Home Nurse Examining Patient



The coronavirus pandemic has amplified the inequities in our healthcare system. We need to begin by making our communities healthier, now.

​We are experiencing a once in a lifetime health pandemic paired with the toxicity of institutional racism in the United States. These two problems are connected, and we see higher rates of hospitalization and deaths among communities of color in the Bronx stemming from historic environmental injustices. We need to recover from this pandemic and get healthier together. That means a real, institutional change in the direction of preventative care.​

  • Reduce disproportionate impacts of health outcomes ranging from COVID to maternal health.

  • Support the New York Health Care Act.

  • Address the root causes of illness including combating heat vulnerability and environmental injustices.

Expanding maternal resources to women and families while combating implicit bias is going to reduce disproportionate maternal mortality. Some ways the Council can work on this issue is through prioritizing funding for public hospitals and requiring uniform patient care standards.  Patients should not be treated differently across hospitals. Last, I know from my data career that data is like sunlight: transparency helps produce a better outcome, and in this case the outcome is health.  Supporting systems and requirements for transparency around Hospital performance is important.

Supporting the New York Health Care Act. When our residents need or want to see a doctor, they shouldn’t be worried about how they are going to afford it. We have a responsibility to expand access and coverage; the NY Health Care Act fulfills that responsibility. The lack of well-funded hospitals servicing lower-income neighborhoods is a direct link to this disparity. Supporting the New York Health Care Act will expand coverage and reduce complications of the current system while saving New Yorkers $11 billion.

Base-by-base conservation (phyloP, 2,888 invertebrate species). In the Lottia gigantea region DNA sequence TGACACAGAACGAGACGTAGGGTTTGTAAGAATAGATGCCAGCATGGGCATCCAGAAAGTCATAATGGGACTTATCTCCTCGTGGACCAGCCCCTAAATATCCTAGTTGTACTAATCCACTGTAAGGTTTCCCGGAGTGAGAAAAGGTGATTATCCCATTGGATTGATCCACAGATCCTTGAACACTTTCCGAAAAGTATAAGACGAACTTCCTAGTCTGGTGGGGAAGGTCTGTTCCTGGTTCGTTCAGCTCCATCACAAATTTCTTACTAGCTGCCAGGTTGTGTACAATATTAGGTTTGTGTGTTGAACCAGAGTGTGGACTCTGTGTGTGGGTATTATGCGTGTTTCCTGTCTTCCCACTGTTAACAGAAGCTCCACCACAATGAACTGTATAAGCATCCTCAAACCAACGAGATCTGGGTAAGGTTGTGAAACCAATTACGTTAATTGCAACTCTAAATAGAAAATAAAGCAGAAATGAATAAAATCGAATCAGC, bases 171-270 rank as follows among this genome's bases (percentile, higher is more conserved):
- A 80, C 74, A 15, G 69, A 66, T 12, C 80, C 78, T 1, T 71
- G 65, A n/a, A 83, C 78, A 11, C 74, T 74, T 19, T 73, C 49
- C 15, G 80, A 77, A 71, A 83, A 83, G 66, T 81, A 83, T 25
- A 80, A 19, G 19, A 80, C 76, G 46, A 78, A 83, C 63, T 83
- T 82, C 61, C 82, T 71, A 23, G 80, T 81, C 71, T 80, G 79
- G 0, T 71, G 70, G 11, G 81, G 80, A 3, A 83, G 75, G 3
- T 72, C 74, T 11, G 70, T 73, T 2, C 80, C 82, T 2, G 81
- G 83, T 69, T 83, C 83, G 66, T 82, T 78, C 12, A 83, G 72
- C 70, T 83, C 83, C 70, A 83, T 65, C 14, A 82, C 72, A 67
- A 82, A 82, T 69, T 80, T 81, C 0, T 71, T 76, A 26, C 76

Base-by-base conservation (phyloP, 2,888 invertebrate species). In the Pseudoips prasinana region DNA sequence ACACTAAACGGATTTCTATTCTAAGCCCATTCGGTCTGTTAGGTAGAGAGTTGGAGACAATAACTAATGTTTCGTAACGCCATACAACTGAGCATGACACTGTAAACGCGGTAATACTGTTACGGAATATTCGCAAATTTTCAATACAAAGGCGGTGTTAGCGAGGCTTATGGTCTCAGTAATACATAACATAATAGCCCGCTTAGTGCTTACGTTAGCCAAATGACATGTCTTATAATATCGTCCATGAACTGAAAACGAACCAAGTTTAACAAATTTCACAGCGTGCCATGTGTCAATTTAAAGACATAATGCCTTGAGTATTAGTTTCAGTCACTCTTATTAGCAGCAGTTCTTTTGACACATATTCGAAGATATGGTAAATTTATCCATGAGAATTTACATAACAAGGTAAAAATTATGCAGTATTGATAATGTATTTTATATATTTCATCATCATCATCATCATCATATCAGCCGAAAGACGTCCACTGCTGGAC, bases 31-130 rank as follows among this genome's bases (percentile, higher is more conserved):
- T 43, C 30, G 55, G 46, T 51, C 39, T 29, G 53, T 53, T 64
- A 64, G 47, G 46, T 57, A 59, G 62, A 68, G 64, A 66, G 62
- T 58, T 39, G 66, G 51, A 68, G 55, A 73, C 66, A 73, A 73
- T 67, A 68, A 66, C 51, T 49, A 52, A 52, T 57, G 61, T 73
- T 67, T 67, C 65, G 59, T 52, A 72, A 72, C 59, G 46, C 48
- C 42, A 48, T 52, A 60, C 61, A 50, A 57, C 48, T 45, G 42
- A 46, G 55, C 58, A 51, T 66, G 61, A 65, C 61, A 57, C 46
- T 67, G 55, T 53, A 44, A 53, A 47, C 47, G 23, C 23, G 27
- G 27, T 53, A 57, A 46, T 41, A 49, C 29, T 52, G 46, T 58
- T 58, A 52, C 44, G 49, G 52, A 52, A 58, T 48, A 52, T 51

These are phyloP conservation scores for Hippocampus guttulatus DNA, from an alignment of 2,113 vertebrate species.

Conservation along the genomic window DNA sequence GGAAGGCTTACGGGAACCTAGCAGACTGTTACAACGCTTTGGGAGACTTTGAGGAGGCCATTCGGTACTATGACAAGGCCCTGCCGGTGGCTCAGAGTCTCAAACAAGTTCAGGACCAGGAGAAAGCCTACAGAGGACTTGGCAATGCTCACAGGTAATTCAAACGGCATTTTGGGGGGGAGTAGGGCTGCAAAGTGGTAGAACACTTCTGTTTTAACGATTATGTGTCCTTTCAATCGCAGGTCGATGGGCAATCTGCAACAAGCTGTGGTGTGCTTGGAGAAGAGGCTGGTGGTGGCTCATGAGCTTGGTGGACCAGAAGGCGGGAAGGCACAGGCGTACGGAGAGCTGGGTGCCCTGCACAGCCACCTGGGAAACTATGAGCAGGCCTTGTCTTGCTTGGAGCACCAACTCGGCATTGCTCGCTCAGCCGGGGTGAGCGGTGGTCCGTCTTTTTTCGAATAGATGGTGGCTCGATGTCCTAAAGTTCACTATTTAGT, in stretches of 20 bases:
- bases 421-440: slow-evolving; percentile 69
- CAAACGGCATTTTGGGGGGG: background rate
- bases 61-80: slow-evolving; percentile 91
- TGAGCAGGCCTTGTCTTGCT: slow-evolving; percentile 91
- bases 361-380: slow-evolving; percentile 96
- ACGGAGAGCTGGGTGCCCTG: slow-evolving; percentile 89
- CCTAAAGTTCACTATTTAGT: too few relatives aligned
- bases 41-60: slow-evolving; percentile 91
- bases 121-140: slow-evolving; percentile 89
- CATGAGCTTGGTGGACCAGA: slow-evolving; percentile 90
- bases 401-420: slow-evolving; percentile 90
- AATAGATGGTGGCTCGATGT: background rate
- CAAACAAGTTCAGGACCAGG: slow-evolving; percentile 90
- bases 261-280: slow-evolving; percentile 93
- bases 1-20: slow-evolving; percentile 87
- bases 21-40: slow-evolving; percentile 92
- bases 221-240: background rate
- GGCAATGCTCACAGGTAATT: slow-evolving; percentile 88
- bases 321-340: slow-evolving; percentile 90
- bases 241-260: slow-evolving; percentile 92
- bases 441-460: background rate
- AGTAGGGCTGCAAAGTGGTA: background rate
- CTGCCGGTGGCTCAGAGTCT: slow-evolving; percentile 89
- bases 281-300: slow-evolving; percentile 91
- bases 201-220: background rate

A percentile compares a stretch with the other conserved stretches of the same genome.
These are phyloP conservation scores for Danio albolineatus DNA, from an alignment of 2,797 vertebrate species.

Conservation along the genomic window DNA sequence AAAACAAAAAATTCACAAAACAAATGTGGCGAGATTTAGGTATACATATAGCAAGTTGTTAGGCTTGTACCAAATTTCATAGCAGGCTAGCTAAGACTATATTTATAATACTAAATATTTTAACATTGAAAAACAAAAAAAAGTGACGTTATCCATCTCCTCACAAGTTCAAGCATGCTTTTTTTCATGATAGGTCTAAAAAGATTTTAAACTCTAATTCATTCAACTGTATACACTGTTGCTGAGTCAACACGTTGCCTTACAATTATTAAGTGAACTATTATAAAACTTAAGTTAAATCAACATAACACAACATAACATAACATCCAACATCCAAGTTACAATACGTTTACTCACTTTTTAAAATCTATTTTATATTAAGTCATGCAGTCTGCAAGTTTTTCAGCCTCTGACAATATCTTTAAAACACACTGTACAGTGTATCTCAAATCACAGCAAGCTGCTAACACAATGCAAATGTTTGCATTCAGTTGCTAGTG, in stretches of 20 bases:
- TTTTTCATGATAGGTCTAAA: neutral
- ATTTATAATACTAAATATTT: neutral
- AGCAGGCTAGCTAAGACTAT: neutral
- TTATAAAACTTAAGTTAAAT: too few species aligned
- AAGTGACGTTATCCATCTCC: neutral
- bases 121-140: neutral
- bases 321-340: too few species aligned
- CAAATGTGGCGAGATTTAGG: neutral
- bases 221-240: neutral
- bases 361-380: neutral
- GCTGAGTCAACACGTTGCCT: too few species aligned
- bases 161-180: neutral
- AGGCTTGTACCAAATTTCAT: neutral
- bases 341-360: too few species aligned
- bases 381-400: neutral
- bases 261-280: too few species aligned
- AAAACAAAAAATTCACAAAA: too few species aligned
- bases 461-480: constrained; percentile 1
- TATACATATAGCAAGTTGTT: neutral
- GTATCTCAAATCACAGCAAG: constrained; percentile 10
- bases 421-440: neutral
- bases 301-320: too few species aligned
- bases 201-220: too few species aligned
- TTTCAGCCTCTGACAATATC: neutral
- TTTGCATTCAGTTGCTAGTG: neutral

It’s not enough to support public healthcare if there are no physical locations for our residents to go to. We also need to expand community outreach and create more neighborhood clinics staffed with qualified professionals. It also means supporting community practices like midwifery and increasing access to pre and post-natal care. These are just a few things we need to do to ensure our communities are resilient in the face of public health crises.

Reversing course on preventable death by reducing local air pollution, reducing the heat island effect, investing in green space, updating building codes, and reducing air pollution. Healthcare, if fact, comes back to environmental justice. The heat island effect kills people every summer, with 50% of preventable heat-related deaths in the Black community.

In 1918, communities living near coal-burning power plants had increased mortality rates during the flu pandemic, similar to what we’ve seen during COVID.

Science has known for 100 years that poor air quality leads to higher death rates in poor-air-quality-communities. Yet we’ve continued to allow highways to pass through neighborhoods. We’ve continued to build bus depots in poor communities and run peaker-plants.  Health outcomes will only improve when air quality is improved.  Air quality has improved in NYC, with levels of PM 2.5 dropping from 18 mcg per cubic meter to 10 mcg per cubic meter from 2001 to 2018. This shows steps in the right direction. But it remains true that neighborhoods with high poverty rates have levels of PM 2.5 that are 50% higher than neighborhoods with low poverty rates. Fine particulate matter (PM 2.5) are particles smaller than red blood cells that find their way into our lungs and cause or worsen health defects like asthma.